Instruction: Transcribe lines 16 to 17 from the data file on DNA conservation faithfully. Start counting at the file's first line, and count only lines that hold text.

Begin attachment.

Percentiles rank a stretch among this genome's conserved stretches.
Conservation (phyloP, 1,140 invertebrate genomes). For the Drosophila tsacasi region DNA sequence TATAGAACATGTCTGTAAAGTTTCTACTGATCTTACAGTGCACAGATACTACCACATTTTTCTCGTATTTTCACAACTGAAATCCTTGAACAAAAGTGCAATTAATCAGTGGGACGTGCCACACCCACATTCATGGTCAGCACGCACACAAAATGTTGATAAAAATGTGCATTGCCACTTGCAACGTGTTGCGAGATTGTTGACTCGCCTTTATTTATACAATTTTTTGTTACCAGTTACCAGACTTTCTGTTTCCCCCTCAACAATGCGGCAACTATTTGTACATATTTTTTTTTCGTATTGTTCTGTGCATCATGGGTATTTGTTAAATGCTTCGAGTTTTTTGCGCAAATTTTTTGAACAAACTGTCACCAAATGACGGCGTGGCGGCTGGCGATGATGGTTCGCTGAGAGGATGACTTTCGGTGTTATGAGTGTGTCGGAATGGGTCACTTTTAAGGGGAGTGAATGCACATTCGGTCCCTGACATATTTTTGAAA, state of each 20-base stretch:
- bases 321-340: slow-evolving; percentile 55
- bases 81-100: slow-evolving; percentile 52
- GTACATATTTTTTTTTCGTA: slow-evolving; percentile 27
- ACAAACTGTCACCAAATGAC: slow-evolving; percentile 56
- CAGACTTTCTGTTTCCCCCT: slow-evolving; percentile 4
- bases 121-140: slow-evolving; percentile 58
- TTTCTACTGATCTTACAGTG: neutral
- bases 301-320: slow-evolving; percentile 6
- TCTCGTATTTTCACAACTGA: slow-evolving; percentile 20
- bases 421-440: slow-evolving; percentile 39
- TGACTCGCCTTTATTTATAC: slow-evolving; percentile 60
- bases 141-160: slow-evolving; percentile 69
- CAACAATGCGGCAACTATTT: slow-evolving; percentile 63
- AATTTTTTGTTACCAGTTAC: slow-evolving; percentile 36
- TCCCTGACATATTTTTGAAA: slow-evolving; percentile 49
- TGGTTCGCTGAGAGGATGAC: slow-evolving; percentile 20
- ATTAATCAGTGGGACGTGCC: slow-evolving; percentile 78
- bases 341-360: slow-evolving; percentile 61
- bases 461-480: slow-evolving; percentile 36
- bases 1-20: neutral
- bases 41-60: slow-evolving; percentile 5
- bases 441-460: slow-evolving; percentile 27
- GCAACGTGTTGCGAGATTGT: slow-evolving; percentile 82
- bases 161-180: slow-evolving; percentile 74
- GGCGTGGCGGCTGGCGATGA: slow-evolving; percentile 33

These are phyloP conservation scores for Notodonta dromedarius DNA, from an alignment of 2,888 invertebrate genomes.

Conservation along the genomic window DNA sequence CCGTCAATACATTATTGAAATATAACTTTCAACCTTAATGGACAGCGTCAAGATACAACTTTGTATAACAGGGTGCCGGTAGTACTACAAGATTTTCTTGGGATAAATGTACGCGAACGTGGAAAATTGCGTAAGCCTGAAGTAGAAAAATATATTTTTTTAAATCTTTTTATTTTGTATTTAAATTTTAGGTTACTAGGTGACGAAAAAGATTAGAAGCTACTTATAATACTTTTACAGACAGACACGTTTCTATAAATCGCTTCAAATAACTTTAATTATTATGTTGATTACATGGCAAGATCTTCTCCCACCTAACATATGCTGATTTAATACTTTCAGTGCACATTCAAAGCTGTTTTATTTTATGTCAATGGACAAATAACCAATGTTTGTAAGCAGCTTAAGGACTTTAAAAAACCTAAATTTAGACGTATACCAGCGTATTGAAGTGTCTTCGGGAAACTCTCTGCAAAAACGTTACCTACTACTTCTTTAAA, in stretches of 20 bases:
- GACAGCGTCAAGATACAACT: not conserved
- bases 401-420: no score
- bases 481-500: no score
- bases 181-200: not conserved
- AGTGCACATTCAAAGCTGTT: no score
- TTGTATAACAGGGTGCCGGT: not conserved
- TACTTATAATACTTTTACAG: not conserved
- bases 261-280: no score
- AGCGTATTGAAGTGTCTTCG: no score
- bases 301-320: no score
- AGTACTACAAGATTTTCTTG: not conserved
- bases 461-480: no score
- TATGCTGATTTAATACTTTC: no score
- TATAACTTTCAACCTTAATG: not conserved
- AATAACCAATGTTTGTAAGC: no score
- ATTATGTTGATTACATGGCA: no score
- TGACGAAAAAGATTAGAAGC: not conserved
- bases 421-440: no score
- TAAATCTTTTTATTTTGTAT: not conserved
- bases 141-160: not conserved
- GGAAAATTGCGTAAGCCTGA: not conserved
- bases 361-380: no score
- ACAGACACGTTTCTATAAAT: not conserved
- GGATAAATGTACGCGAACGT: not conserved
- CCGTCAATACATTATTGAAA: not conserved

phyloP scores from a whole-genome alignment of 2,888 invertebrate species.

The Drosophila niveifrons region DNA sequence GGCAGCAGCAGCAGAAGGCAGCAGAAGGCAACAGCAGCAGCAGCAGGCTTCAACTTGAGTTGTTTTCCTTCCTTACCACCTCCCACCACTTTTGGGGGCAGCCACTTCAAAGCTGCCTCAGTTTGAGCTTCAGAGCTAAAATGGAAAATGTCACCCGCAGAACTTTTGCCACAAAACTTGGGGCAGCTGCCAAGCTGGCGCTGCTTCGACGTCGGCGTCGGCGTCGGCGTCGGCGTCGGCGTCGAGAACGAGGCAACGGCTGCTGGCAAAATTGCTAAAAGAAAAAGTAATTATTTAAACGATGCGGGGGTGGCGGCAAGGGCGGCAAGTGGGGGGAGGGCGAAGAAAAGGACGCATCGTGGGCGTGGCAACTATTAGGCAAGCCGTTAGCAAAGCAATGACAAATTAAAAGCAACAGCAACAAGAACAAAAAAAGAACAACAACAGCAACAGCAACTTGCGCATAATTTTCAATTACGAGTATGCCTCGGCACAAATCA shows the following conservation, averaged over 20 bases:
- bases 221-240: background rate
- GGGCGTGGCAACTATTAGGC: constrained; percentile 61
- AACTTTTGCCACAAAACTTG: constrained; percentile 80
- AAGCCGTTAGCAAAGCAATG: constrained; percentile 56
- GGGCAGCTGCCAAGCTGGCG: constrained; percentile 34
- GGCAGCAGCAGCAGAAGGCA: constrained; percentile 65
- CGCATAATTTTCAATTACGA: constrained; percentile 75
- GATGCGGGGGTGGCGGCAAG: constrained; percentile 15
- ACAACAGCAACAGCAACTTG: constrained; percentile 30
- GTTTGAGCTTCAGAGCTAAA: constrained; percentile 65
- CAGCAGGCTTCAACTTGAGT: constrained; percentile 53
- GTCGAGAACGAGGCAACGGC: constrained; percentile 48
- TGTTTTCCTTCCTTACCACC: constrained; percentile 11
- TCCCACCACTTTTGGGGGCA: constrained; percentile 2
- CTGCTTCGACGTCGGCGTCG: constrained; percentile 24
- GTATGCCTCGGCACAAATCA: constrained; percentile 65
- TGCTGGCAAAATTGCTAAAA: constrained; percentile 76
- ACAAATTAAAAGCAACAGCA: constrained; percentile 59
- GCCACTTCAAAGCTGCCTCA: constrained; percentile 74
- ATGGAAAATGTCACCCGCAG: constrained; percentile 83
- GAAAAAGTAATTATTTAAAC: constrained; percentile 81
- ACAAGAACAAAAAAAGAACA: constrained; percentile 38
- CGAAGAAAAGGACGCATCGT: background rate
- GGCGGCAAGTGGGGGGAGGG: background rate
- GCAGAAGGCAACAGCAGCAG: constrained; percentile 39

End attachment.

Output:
- AATTTTTTGTTACCAGTTAC: slow-evolving; percentile 36
- TCCCTGACATATTTTTGAAA: slow-evolving; percentile 49